Landscape Quotations


We are most apt to remember and cherish the flowers which appear earliest in the spring. I look with equal affection on those which are the latest to bloom in the fall. — Journal, 31 August 1850—Journal, 31 August 1850
What a faculty must that be which can paint the most barren landscape and humblest life in glorious colors! — Journal, 21 August 1851—Journal, 21 August 1851
What are the natural features which make a township handsome? A river, with its waterfalls and meadows, a lake, a hill, a cliff or individual rocks, a forest, and ancient trees standing singly. Such things are beautiful; they have a high use which dollars and cents never represent. If the inhabitants of a town were wise, they would seek to preserve these things, though at a considerable expense; for such things educate far more than any hired teachers or preachers, or any at present recognized system of school education.—Journal, 3 January 1861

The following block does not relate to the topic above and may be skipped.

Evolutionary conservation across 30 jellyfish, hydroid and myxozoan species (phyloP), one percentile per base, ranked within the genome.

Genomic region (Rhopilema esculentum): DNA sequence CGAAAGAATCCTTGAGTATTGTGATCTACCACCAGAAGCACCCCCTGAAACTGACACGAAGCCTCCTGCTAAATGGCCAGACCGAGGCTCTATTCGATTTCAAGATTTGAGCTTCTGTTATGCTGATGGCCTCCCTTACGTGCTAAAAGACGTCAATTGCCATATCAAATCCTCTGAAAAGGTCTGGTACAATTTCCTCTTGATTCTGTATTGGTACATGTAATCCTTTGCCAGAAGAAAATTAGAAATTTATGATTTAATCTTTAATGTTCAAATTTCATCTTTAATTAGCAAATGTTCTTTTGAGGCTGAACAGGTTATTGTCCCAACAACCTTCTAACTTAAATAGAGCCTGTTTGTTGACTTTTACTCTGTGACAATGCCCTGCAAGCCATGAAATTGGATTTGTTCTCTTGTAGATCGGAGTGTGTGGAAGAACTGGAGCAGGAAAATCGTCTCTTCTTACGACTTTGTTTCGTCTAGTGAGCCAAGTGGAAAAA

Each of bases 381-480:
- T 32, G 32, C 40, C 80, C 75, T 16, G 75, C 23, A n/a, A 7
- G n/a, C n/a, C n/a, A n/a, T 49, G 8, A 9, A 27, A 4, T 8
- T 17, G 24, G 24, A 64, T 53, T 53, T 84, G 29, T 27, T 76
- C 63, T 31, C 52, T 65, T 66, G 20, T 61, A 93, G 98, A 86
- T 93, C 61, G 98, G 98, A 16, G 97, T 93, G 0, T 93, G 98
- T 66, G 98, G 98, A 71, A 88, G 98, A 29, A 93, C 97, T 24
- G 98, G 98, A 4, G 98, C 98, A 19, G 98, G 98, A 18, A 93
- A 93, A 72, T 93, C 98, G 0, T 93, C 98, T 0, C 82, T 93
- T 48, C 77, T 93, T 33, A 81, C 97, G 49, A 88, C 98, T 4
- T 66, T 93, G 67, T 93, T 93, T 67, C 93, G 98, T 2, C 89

When my eye ranges over some 30 miles of this globe's surface,—an eminence—green and waving with sky and mountains to bound it,—I am richer than Croesus. — Journal, 12 May 1850—Journal, 12 May 1850
When once I have learned my place in the sphere I will fill it once for all. — Journal, 4 February 1841—Journal, 4 February 1841
When the far mountains are invisible the near ones look the higher. — Journal, 12 May 1850—Journal, 12 May 1850
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